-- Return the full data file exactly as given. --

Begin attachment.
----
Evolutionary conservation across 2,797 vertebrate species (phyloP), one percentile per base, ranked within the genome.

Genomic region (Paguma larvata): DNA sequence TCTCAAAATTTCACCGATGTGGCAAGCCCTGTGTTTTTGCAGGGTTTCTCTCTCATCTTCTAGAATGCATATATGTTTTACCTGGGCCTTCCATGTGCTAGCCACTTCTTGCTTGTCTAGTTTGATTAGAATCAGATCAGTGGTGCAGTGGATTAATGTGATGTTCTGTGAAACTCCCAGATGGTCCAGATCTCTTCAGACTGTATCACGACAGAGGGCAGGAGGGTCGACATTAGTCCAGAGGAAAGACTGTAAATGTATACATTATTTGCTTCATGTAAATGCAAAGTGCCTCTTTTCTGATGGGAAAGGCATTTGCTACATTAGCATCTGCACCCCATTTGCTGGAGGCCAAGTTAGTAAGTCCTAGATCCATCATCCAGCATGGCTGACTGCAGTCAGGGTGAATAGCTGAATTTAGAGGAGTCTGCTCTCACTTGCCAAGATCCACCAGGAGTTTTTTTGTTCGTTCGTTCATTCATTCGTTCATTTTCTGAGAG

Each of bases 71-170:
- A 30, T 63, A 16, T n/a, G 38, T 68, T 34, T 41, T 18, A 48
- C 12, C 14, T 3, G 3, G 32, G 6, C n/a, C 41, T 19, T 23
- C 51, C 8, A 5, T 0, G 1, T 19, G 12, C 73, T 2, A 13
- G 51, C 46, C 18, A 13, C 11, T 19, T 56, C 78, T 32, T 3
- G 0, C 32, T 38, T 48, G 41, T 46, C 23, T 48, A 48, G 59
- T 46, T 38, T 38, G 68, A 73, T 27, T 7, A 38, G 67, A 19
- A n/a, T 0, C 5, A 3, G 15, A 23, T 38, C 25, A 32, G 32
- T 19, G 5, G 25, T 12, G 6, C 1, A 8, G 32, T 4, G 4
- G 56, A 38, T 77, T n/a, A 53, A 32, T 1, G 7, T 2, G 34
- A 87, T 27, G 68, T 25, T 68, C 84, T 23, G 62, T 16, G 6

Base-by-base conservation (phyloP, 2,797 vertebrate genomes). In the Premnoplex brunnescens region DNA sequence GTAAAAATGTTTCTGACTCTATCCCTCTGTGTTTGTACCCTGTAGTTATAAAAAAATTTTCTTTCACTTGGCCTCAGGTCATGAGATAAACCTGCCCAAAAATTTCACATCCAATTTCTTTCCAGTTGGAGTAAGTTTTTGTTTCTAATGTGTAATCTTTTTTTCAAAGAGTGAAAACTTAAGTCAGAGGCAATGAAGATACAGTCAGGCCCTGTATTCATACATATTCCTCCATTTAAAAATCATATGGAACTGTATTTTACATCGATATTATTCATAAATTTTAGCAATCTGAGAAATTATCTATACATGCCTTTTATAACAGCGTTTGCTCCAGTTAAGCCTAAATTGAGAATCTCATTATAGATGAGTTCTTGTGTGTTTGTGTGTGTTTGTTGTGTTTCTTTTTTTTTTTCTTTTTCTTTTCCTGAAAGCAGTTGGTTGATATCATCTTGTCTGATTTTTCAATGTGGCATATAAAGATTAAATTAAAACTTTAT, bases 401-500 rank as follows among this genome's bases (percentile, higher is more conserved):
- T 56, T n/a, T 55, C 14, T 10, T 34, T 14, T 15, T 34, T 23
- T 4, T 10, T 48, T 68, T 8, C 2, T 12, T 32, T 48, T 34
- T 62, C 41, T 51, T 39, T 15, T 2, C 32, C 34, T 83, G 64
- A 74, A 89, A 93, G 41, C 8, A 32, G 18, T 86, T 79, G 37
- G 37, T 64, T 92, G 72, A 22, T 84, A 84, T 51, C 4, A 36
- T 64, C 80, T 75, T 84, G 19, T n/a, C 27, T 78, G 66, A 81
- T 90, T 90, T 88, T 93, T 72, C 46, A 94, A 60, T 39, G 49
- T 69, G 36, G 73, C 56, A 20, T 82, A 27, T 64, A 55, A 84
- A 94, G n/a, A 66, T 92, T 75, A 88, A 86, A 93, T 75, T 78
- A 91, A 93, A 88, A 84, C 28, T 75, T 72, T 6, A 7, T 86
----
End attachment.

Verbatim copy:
Evolutionary conservation across 2,797 vertebrate species (phyloP), one percentile per base, ranked within the genome.

Genomic region (Paguma larvata): DNA sequence TCTCAAAATTTCACCGATGTGGCAAGCCCTGTGTTTTTGCAGGGTTTCTCTCTCATCTTCTAGAATGCATATATGTTTTACCTGGGCCTTCCATGTGCTAGCCACTTCTTGCTTGTCTAGTTTGATTAGAATCAGATCAGTGGTGCAGTGGATTAATGTGATGTTCTGTGAAACTCCCAGATGGTCCAGATCTCTTCAGACTGTATCACGACAGAGGGCAGGAGGGTCGACATTAGTCCAGAGGAAAGACTGTAAATGTATACATTATTTGCTTCATGTAAATGCAAAGTGCCTCTTTTCTGATGGGAAAGGCATTTGCTACATTAGCATCTGCACCCCATTTGCTGGAGGCCAAGTTAGTAAGTCCTAGATCCATCATCCAGCATGGCTGACTGCAGTCAGGGTGAATAGCTGAATTTAGAGGAGTCTGCTCTCACTTGCCAAGATCCACCAGGAGTTTTTTTGTTCGTTCGTTCATTCATTCGTTCATTTTCTGAGAG

Each of bases 71-170:
- A 30, T 63, A 16, T n/a, G 38, T 68, T 34, T 41, T 18, A 48
- C 12, C 14, T 3, G 3, G 32, G 6, C n/a, C 41, T 19, T 23
- C 51, C 8, A 5, T 0, G 1, T 19, G 12, C 73, T 2, A 13
- G 51, C 46, C 18, A 13, C 11, T 19, T 56, C 78, T 32, T 3
- G 0, C 32, T 38, T 48, G 41, T 46, C 23, T 48, A 48, G 59
- T 46, T 38, T 38, G 68, A 73, T 27, T 7, A 38, G 67, A 19
- A n/a, T 0, C 5, A 3, G 15, A 23, T 38, C 25, A 32, G 32
- T 19, G 5, G 25, T 12, G 6, C 1, A 8, G 32, T 4, G 4
- G 56, A 38, T 77, T n/a, A 53, A 32, T 1, G 7, T 2, G 34
- A 87, T 27, G 68, T 25, T 68, C 84, T 23, G 62, T 16, G 6

Base-by-base conservation (phyloP, 2,797 vertebrate genomes). In the Premnoplex brunnescens region DNA sequence GTAAAAATGTTTCTGACTCTATCCCTCTGTGTTTGTACCCTGTAGTTATAAAAAAATTTTCTTTCACTTGGCCTCAGGTCATGAGATAAACCTGCCCAAAAATTTCACATCCAATTTCTTTCCAGTTGGAGTAAGTTTTTGTTTCTAATGTGTAATCTTTTTTTCAAAGAGTGAAAACTTAAGTCAGAGGCAATGAAGATACAGTCAGGCCCTGTATTCATACATATTCCTCCATTTAAAAATCATATGGAACTGTATTTTACATCGATATTATTCATAAATTTTAGCAATCTGAGAAATTATCTATACATGCCTTTTATAACAGCGTTTGCTCCAGTTAAGCCTAAATTGAGAATCTCATTATAGATGAGTTCTTGTGTGTTTGTGTGTGTTTGTTGTGTTTCTTTTTTTTTTTCTTTTTCTTTTCCTGAAAGCAGTTGGTTGATATCATCTTGTCTGATTTTTCAATGTGGCATATAAAGATTAAATTAAAACTTTAT, bases 401-500 rank as follows among this genome's bases (percentile, higher is more conserved):
- T 56, T n/a, T 55, C 14, T 10, T 34, T 14, T 15, T 34, T 23
- T 4, T 10, T 48, T 68, T 8, C 2, T 12, T 32, T 48, T 34
- T 62, C 41, T 51, T 39, T 15, T 2, C 32, C 34, T 83, G 64
- A 74, A 89, A 93, G 41, C 8, A 32, G 18, T 86, T 79, G 37
- G 37, T 64, T 92, G 72, A 22, T 84, A 84, T 51, C 4, A 36
- T 64, C 80, T 75, T 84, G 19, T n/a, C 27, T 78, G 66, A 81
- T 90, T 90, T 88, T 93, T 72, C 46, A 94, A 60, T 39, G 49
- T 69, G 36, G 73, C 56, A 20, T 82, A 27, T 64, A 55, A 84
- A 94, G n/a, A 66, T 92, T 75, A 88, A 86, A 93, T 75, T 78
- A 91, A 93, A 88, A 84, C 28, T 75, T 72, T 6, A 7, T 86